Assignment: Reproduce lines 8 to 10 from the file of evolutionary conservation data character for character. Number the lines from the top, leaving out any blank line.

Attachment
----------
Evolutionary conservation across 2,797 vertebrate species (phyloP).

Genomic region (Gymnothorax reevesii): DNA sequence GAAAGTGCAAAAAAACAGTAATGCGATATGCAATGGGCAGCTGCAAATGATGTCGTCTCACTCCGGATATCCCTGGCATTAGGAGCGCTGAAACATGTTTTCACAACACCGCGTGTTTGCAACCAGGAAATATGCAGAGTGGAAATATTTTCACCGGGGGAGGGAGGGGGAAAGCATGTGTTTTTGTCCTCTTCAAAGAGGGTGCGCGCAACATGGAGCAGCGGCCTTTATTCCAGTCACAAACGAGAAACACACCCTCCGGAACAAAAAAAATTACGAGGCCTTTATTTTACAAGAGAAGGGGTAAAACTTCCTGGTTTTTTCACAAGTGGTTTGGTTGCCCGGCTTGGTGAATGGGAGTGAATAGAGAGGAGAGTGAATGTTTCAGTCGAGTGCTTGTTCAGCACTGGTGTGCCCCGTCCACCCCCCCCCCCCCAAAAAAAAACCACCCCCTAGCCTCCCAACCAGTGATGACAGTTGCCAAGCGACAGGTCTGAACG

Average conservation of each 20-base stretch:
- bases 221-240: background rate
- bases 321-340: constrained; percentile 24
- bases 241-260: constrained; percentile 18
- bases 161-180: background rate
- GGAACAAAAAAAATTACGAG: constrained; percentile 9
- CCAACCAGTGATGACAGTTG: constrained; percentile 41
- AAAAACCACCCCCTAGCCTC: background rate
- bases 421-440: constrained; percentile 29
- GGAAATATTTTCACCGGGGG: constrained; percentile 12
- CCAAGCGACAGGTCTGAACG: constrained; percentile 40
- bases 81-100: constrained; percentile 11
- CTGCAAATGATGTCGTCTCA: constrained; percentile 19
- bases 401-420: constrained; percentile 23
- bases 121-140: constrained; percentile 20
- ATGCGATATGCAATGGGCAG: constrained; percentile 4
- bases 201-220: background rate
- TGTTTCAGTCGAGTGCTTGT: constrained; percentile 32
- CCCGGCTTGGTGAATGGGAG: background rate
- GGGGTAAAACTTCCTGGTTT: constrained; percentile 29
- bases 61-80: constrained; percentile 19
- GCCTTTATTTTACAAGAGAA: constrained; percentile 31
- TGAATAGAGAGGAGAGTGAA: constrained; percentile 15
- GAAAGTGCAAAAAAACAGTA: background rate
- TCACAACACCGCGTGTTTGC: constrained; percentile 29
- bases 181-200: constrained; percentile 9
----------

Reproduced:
- GGAACAAAAAAAATTACGAG: constrained; percentile 9
- CCAACCAGTGATGACAGTTG: constrained; percentile 41
- AAAAACCACCCCCTAGCCTC: background rate